Penguin Editor Jessica Harrison recommends 5 lesser-known books from the highly anticipated new set of the Penguin English Library. See the full series.
I’d always avoided Jack London’s stories, assuming they were for those with warm feelings towards animals. That was a mistake because they turn out to be brilliant. ‘To Build a Fire’ and ‘Love of Life’, in which everyman protagonists, dogs and wolves fight for survival in the American wilderness, are as gripping and relentless as thrillers and written in terse, diamond-hard prose. Not just for dog-lovers after all.
This novella scandalized readers in the 1890s with its aura of decadent horror and descriptions of sexy pagan magic. Stephen King called it ‘one of the best horror stories ever written’, while Mick Jagger is a fan of ‘The Novel of the White Powder’, a demented tale of drug-addled madness. Both are included in this entertaining collection of Machen’s best stories.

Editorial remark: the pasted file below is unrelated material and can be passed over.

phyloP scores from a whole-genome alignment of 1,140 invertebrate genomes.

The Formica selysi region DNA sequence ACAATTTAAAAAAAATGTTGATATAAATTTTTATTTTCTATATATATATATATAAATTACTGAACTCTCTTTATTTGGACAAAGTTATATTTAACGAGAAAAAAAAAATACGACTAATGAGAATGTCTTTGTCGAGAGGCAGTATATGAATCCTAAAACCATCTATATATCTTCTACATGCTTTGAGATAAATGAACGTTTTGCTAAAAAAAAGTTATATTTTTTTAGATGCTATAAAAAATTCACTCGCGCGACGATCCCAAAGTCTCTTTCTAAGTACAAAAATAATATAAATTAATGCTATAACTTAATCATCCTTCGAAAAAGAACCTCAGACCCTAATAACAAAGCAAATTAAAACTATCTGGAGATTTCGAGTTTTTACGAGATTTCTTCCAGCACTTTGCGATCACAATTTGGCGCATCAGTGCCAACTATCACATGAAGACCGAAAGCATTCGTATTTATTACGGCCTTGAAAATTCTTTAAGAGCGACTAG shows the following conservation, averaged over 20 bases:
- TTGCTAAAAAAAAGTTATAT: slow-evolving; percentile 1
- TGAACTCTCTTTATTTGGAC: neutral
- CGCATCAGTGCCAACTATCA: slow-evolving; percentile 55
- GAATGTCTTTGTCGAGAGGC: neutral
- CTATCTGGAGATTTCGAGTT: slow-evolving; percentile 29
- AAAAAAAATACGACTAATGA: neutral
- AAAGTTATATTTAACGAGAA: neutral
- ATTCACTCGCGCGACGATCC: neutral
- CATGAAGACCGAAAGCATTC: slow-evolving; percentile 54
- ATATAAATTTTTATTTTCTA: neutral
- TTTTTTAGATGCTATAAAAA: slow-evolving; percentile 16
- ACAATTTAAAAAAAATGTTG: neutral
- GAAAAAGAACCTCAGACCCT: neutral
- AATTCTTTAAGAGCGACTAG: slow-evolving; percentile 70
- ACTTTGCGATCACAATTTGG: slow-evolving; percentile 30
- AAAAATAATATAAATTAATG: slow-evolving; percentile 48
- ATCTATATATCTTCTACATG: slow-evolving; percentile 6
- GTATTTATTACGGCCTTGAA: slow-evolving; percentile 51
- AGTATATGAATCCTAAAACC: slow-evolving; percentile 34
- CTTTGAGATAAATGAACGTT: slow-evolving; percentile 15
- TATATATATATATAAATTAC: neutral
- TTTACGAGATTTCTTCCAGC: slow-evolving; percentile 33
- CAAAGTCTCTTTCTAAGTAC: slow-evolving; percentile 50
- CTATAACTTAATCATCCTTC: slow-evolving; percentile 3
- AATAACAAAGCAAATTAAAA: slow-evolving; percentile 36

One of the funniest and darkest satires ever written about the American Dream, West’s novel reimagines 1930s Hollywood as a kind of Bosch-inspired vision of hell, as seen through the eyes of neophyte set-designer Tod Hackett.
Bonus trivia: The novel features a hopeless loser called Homer Simpson – later the inspiration for Springfield’s most famous resident…
Elizabeth von Arnim wrote this delightful, semi-autobiographical novel while living in a remote part of Germany with her domineering, much older husband and five children. A massive hit from first publication, the book argues that women need a garden (and preferably a retinue of gardeners) of their own just as much as a room.
Guillermo del Toro has been trying to make this Antarctica-set story of madness and horror into a movie for years, but the studios won’t let him make it as scary as it needs to be to do justice to the source material. In the meantime, this novella is the ideal introduction to the father of modern horror.